As America blazes its path towards marijuana legalization, federal agencies and traffic safety experts are worried that the full ramifications of legalizing the once-illicit drug remain unknown. The latest smoke signal that states should study the matter further came out last week when the federal government reported a 6 percent increase in highway crashes across states that legalized the drug. The previous study, which focused on the first three states to legalize the drug for recreational purposes, found a 5.2 percent increase in highway crashes.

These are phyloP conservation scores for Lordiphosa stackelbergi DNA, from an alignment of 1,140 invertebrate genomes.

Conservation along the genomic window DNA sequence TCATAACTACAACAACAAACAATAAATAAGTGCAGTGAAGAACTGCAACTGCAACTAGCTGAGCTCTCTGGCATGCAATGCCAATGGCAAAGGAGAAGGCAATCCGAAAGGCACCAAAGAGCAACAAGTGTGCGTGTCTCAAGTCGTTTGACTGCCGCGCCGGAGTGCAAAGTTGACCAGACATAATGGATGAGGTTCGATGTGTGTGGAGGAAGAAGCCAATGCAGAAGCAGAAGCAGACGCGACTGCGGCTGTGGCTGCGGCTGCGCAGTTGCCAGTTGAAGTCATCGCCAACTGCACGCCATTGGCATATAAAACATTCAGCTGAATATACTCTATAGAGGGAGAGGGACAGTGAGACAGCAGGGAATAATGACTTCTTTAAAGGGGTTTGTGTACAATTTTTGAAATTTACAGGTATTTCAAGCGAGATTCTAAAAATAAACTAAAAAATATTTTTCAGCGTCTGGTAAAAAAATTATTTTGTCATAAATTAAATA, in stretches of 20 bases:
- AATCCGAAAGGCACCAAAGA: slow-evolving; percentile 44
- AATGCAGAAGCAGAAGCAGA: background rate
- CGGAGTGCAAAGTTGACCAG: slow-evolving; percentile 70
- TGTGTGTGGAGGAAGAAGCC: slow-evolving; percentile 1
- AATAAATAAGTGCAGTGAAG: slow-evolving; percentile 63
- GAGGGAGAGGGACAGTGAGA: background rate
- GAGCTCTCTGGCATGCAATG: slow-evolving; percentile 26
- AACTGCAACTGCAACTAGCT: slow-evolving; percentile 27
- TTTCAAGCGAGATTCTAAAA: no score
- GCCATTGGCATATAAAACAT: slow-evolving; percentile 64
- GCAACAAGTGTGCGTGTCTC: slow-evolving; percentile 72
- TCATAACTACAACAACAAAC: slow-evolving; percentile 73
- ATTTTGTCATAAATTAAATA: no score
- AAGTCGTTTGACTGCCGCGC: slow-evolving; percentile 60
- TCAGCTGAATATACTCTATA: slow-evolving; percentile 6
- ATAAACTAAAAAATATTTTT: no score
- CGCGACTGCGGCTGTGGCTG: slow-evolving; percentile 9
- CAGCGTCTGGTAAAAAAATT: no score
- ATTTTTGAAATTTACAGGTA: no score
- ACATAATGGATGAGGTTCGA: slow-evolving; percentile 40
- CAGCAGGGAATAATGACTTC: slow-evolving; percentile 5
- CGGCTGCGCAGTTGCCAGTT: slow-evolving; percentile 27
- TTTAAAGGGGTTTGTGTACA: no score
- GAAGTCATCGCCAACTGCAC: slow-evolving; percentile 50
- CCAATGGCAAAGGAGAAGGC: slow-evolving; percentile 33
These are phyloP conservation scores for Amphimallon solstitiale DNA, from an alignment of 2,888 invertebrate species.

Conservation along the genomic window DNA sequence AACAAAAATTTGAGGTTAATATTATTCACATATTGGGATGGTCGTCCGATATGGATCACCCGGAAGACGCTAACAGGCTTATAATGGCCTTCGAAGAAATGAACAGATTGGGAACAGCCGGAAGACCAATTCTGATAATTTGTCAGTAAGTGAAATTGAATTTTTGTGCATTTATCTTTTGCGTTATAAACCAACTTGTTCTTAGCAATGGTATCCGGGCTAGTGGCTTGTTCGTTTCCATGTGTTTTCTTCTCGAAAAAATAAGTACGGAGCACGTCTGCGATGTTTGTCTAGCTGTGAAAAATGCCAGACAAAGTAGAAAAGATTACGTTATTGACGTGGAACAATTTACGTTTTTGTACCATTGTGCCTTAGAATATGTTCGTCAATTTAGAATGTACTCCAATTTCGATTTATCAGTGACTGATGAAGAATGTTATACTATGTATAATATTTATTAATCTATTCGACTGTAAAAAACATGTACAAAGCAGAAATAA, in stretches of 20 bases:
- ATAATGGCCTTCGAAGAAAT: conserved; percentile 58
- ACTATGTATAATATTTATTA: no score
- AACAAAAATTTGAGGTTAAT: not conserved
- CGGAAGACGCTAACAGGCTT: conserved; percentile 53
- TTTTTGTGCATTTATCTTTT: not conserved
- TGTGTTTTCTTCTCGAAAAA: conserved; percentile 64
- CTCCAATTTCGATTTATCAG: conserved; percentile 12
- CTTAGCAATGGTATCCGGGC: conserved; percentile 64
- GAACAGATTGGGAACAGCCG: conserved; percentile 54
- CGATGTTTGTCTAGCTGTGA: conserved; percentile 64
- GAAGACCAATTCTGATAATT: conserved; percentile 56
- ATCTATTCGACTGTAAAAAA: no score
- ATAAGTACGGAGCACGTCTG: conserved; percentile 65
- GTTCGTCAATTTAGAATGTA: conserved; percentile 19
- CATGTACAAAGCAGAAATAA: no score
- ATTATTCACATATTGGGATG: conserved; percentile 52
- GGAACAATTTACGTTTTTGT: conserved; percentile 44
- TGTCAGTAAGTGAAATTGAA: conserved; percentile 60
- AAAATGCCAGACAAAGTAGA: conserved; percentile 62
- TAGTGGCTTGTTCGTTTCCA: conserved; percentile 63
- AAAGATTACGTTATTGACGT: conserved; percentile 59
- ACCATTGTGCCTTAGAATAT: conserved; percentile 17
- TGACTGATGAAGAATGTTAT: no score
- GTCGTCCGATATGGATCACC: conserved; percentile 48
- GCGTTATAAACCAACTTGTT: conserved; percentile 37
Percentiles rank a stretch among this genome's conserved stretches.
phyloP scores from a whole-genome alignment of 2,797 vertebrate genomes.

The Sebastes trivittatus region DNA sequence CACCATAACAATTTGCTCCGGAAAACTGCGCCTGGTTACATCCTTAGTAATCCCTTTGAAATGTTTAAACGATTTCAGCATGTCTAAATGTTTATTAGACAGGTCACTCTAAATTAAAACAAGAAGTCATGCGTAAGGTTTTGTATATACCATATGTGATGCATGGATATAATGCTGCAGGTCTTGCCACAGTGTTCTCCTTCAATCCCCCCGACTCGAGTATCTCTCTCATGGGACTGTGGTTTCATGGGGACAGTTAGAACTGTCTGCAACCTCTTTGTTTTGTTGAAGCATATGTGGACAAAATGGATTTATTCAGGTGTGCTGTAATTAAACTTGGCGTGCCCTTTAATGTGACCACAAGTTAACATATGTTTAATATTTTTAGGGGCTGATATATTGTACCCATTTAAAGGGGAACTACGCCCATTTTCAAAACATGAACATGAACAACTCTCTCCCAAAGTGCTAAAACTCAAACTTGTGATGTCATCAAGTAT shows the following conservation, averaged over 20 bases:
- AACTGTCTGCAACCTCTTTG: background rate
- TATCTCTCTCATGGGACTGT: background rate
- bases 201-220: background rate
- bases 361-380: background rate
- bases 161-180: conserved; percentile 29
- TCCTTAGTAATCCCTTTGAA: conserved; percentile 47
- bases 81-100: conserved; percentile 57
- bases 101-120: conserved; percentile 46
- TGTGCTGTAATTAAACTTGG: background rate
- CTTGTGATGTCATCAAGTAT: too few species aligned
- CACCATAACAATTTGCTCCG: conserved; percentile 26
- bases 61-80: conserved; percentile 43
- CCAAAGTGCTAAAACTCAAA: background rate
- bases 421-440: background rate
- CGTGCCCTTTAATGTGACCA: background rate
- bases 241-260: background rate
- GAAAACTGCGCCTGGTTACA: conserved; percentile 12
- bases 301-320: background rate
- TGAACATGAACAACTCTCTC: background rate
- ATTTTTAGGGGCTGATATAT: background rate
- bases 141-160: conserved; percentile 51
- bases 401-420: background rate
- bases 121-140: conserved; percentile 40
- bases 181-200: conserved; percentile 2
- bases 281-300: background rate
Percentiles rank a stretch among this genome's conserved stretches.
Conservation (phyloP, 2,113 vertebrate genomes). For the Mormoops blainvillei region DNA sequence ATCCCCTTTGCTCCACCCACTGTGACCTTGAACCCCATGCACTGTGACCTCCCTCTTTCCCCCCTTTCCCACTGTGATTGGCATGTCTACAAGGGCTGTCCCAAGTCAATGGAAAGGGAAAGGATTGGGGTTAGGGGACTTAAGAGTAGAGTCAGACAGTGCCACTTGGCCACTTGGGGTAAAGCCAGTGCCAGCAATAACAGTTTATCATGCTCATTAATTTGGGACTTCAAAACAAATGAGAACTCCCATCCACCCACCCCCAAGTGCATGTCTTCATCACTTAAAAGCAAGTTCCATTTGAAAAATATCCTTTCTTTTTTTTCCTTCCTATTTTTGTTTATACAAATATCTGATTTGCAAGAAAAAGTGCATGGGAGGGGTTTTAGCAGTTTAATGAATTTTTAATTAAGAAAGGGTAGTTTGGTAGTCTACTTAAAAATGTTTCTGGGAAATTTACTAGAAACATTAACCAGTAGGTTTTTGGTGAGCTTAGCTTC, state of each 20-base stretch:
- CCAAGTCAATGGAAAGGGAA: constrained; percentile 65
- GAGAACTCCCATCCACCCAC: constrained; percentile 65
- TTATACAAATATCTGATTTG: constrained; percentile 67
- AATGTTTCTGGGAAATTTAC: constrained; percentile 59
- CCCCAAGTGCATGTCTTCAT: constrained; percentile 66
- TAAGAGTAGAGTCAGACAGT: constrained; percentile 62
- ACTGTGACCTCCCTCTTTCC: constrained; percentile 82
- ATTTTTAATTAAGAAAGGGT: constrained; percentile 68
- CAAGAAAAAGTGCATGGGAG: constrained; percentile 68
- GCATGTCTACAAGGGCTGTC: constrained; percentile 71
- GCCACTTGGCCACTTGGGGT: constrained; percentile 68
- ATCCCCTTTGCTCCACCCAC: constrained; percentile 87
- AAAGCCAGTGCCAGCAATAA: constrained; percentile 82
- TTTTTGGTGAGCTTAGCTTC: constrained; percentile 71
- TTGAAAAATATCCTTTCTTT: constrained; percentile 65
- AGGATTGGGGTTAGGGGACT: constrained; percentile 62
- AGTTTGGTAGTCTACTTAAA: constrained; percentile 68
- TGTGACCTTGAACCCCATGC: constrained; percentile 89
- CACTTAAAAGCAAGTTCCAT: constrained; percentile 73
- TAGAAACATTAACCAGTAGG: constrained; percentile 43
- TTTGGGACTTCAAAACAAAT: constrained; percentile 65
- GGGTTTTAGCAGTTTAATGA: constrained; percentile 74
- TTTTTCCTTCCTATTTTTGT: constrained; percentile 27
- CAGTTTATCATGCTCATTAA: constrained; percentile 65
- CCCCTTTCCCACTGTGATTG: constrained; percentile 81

Unlike alcohol, where a breathalyzer can easily and objectively determine whether a person is too intoxicated to drive, the push for an objective sobriety measurement for cannabis remains elusive. Currently, the police are able to perform a blood test and locate THC in the blood of the driver, however, because THC can stay in a person’s system for days or even weeks, the test lacks the ability to measure whether the driver was intoxicated while behind the wheel.